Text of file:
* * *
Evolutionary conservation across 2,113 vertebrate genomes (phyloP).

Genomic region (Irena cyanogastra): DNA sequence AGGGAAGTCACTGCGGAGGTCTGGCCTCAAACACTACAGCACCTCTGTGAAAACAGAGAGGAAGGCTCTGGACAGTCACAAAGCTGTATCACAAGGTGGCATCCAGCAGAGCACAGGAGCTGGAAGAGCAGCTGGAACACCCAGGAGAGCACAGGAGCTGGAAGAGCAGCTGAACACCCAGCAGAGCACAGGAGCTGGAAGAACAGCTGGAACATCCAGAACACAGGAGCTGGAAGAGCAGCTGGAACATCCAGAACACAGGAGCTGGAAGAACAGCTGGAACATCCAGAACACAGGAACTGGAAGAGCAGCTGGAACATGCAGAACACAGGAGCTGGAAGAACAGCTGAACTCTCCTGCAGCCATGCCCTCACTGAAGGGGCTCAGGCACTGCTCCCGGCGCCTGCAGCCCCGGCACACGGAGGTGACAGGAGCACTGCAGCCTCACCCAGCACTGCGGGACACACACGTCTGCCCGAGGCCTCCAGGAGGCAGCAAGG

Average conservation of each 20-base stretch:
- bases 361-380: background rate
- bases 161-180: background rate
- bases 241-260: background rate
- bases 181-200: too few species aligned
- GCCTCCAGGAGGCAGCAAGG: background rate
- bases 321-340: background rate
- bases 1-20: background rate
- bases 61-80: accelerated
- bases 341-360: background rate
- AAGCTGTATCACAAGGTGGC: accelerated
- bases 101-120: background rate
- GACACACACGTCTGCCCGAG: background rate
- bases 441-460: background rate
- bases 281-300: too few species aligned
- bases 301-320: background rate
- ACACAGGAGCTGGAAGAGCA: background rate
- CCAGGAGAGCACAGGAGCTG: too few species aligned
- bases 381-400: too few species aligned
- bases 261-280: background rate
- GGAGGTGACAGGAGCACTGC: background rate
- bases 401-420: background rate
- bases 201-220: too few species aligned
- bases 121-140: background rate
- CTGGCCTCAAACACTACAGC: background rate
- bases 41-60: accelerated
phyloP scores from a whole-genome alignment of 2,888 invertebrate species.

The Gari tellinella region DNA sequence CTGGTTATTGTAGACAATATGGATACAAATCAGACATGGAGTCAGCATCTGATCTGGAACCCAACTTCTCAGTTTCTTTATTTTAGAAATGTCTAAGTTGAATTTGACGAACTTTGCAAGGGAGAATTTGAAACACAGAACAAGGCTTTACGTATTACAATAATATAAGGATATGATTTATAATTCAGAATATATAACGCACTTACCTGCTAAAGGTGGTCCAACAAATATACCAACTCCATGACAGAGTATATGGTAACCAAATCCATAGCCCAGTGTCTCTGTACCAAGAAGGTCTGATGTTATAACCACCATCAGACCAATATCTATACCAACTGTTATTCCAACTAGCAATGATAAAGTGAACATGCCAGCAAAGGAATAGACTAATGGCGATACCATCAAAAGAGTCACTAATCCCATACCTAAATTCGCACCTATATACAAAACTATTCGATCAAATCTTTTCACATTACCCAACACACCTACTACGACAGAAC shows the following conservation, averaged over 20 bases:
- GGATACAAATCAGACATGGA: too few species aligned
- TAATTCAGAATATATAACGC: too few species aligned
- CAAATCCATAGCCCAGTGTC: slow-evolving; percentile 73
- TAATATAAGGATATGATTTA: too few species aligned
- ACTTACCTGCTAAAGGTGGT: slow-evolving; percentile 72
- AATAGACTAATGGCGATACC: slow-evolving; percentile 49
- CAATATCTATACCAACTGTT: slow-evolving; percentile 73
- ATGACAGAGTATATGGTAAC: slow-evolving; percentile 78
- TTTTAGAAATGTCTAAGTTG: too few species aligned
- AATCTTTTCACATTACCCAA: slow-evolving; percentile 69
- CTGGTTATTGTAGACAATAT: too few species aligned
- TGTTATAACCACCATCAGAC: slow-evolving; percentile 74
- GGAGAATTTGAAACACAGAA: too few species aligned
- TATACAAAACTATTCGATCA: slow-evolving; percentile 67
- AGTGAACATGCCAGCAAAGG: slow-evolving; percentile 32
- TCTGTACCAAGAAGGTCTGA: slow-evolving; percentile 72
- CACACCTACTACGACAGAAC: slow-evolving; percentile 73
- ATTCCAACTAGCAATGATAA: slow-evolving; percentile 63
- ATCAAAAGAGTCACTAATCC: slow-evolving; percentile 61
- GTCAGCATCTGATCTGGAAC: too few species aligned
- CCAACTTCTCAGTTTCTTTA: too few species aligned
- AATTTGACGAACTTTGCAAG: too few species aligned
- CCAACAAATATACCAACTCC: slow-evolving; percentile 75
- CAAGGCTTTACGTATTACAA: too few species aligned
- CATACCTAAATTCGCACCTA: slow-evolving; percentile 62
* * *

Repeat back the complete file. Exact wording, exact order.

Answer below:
Evolutionary conservation across 2,113 vertebrate genomes (phyloP).

Genomic region (Irena cyanogastra): DNA sequence AGGGAAGTCACTGCGGAGGTCTGGCCTCAAACACTACAGCACCTCTGTGAAAACAGAGAGGAAGGCTCTGGACAGTCACAAAGCTGTATCACAAGGTGGCATCCAGCAGAGCACAGGAGCTGGAAGAGCAGCTGGAACACCCAGGAGAGCACAGGAGCTGGAAGAGCAGCTGAACACCCAGCAGAGCACAGGAGCTGGAAGAACAGCTGGAACATCCAGAACACAGGAGCTGGAAGAGCAGCTGGAACATCCAGAACACAGGAGCTGGAAGAACAGCTGGAACATCCAGAACACAGGAACTGGAAGAGCAGCTGGAACATGCAGAACACAGGAGCTGGAAGAACAGCTGAACTCTCCTGCAGCCATGCCCTCACTGAAGGGGCTCAGGCACTGCTCCCGGCGCCTGCAGCCCCGGCACACGGAGGTGACAGGAGCACTGCAGCCTCACCCAGCACTGCGGGACACACACGTCTGCCCGAGGCCTCCAGGAGGCAGCAAGG

Average conservation of each 20-base stretch:
- bases 361-380: background rate
- bases 161-180: background rate
- bases 241-260: background rate
- bases 181-200: too few species aligned
- GCCTCCAGGAGGCAGCAAGG: background rate
- bases 321-340: background rate
- bases 1-20: background rate
- bases 61-80: accelerated
- bases 341-360: background rate
- AAGCTGTATCACAAGGTGGC: accelerated
- bases 101-120: background rate
- GACACACACGTCTGCCCGAG: background rate
- bases 441-460: background rate
- bases 281-300: too few species aligned
- bases 301-320: background rate
- ACACAGGAGCTGGAAGAGCA: background rate
- CCAGGAGAGCACAGGAGCTG: too few species aligned
- bases 381-400: too few species aligned
- bases 261-280: background rate
- GGAGGTGACAGGAGCACTGC: background rate
- bases 401-420: background rate
- bases 201-220: too few species aligned
- bases 121-140: background rate
- CTGGCCTCAAACACTACAGC: background rate
- bases 41-60: accelerated
phyloP scores from a whole-genome alignment of 2,888 invertebrate species.

The Gari tellinella region DNA sequence CTGGTTATTGTAGACAATATGGATACAAATCAGACATGGAGTCAGCATCTGATCTGGAACCCAACTTCTCAGTTTCTTTATTTTAGAAATGTCTAAGTTGAATTTGACGAACTTTGCAAGGGAGAATTTGAAACACAGAACAAGGCTTTACGTATTACAATAATATAAGGATATGATTTATAATTCAGAATATATAACGCACTTACCTGCTAAAGGTGGTCCAACAAATATACCAACTCCATGACAGAGTATATGGTAACCAAATCCATAGCCCAGTGTCTCTGTACCAAGAAGGTCTGATGTTATAACCACCATCAGACCAATATCTATACCAACTGTTATTCCAACTAGCAATGATAAAGTGAACATGCCAGCAAAGGAATAGACTAATGGCGATACCATCAAAAGAGTCACTAATCCCATACCTAAATTCGCACCTATATACAAAACTATTCGATCAAATCTTTTCACATTACCCAACACACCTACTACGACAGAAC shows the following conservation, averaged over 20 bases:
- GGATACAAATCAGACATGGA: too few species aligned
- TAATTCAGAATATATAACGC: too few species aligned
- CAAATCCATAGCCCAGTGTC: slow-evolving; percentile 73
- TAATATAAGGATATGATTTA: too few species aligned
- ACTTACCTGCTAAAGGTGGT: slow-evolving; percentile 72
- AATAGACTAATGGCGATACC: slow-evolving; percentile 49
- CAATATCTATACCAACTGTT: slow-evolving; percentile 73
- ATGACAGAGTATATGGTAAC: slow-evolving; percentile 78
- TTTTAGAAATGTCTAAGTTG: too few species aligned
- AATCTTTTCACATTACCCAA: slow-evolving; percentile 69
- CTGGTTATTGTAGACAATAT: too few species aligned
- TGTTATAACCACCATCAGAC: slow-evolving; percentile 74
- GGAGAATTTGAAACACAGAA: too few species aligned
- TATACAAAACTATTCGATCA: slow-evolving; percentile 67
- AGTGAACATGCCAGCAAAGG: slow-evolving; percentile 32
- TCTGTACCAAGAAGGTCTGA: slow-evolving; percentile 72
- CACACCTACTACGACAGAAC: slow-evolving; percentile 73
- ATTCCAACTAGCAATGATAA: slow-evolving; percentile 63
- ATCAAAAGAGTCACTAATCC: slow-evolving; percentile 61
- GTCAGCATCTGATCTGGAAC: too few species aligned
- CCAACTTCTCAGTTTCTTTA: too few species aligned
- AATTTGACGAACTTTGCAAG: too few species aligned
- CCAACAAATATACCAACTCC: slow-evolving; percentile 75
- CAAGGCTTTACGTATTACAA: too few species aligned
- CATACCTAAATTCGCACCTA: slow-evolving; percentile 62